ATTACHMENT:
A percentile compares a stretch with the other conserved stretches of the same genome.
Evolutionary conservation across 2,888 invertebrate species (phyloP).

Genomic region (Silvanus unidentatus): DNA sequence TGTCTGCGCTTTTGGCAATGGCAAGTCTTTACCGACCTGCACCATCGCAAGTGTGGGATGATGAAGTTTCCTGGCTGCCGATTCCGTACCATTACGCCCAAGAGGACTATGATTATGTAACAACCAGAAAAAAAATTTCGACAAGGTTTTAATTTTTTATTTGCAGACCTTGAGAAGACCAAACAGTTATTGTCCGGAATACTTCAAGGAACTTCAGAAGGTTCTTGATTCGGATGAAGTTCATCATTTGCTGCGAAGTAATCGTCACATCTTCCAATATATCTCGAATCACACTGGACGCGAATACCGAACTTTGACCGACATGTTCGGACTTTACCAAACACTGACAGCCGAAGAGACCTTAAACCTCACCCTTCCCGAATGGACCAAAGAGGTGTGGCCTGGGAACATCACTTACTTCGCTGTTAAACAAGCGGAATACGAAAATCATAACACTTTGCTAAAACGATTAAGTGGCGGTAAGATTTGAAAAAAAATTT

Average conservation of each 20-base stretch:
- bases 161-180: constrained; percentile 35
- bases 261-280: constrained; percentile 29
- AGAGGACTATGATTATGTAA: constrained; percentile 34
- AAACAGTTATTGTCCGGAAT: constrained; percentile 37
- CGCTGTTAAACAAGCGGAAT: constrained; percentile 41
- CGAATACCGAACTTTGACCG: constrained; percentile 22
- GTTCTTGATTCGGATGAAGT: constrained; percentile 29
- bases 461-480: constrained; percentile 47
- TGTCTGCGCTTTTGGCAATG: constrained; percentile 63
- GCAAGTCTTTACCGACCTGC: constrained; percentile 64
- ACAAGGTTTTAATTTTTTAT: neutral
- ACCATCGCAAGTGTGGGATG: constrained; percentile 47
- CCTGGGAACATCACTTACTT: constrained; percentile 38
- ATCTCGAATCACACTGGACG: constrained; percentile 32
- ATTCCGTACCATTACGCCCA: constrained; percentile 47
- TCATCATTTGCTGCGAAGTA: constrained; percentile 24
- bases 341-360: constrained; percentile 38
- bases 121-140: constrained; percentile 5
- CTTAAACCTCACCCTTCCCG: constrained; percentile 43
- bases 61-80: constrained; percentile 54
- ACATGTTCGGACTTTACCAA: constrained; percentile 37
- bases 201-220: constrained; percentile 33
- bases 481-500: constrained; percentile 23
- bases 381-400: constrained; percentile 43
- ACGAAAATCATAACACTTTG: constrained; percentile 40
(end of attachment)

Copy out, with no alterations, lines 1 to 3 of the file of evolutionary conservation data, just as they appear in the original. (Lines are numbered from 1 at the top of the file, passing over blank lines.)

A percentile compares a stretch with the other conserved stretches of the same genome.
Evolutionary conservation across 2,888 invertebrate species (phyloP).

Genomic region (Silvanus unidentatus): DNA sequence TGTCTGCGCTTTTGGCAATGGCAAGTCTTTACCGACCTGCACCATCGCAAGTGTGGGATGATGAAGTTTCCTGGCTGCCGATTCCGTACCATTACGCCCAAGAGGACTATGATTATGTAACAACCAGAAAAAAAATTTCGACAAGGTTTTAATTTTTTATTTGCAGACCTTGAGAAGACCAAACAGTTATTGTCCGGAATACTTCAAGGAACTTCAGAAGGTTCTTGATTCGGATGAAGTTCATCATTTGCTGCGAAGTAATCGTCACATCTTCCAATATATCTCGAATCACACTGGACGCGAATACCGAACTTTGACCGACATGTTCGGACTTTACCAAACACTGACAGCCGAAGAGACCTTAAACCTCACCCTTCCCGAATGGACCAAAGAGGTGTGGCCTGGGAACATCACTTACTTCGCTGTTAAACAAGCGGAATACGAAAATCATAACACTTTGCTAAAACGATTAAGTGGCGGTAAGATTTGAAAAAAAATTT